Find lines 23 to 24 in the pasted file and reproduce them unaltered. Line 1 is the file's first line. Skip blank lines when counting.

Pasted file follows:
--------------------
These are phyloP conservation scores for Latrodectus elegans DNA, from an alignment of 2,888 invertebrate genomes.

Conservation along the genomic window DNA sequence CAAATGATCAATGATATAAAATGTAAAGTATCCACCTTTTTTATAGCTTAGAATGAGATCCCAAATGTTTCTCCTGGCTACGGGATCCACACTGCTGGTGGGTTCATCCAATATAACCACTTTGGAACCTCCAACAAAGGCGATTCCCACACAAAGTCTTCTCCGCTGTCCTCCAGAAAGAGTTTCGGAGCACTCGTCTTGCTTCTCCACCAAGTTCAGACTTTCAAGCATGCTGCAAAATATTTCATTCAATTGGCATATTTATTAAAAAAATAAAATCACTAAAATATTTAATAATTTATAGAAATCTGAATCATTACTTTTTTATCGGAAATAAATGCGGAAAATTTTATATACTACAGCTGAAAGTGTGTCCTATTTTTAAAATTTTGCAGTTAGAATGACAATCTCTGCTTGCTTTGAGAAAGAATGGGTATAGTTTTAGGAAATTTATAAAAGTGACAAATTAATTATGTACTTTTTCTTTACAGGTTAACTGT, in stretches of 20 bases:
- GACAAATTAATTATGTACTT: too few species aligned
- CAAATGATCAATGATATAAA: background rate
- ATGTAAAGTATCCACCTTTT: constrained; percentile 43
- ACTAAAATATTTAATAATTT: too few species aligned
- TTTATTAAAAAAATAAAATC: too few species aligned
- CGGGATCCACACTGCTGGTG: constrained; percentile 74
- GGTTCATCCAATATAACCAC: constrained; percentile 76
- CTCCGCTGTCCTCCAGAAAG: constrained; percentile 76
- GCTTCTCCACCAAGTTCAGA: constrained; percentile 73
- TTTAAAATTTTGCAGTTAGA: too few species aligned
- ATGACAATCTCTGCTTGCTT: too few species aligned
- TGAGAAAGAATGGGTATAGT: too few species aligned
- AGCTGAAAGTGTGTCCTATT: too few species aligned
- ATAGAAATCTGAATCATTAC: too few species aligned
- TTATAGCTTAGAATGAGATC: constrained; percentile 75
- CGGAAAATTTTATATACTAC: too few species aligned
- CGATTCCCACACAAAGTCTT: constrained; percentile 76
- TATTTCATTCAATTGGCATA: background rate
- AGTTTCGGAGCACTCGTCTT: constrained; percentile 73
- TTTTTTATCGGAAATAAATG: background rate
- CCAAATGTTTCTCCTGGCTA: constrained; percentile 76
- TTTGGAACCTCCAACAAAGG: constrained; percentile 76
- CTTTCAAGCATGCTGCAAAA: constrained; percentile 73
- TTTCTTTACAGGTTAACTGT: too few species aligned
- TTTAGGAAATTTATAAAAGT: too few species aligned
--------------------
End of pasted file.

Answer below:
- CCAAATGTTTCTCCTGGCTA: constrained; percentile 76
- TTTGGAACCTCCAACAAAGG: constrained; percentile 76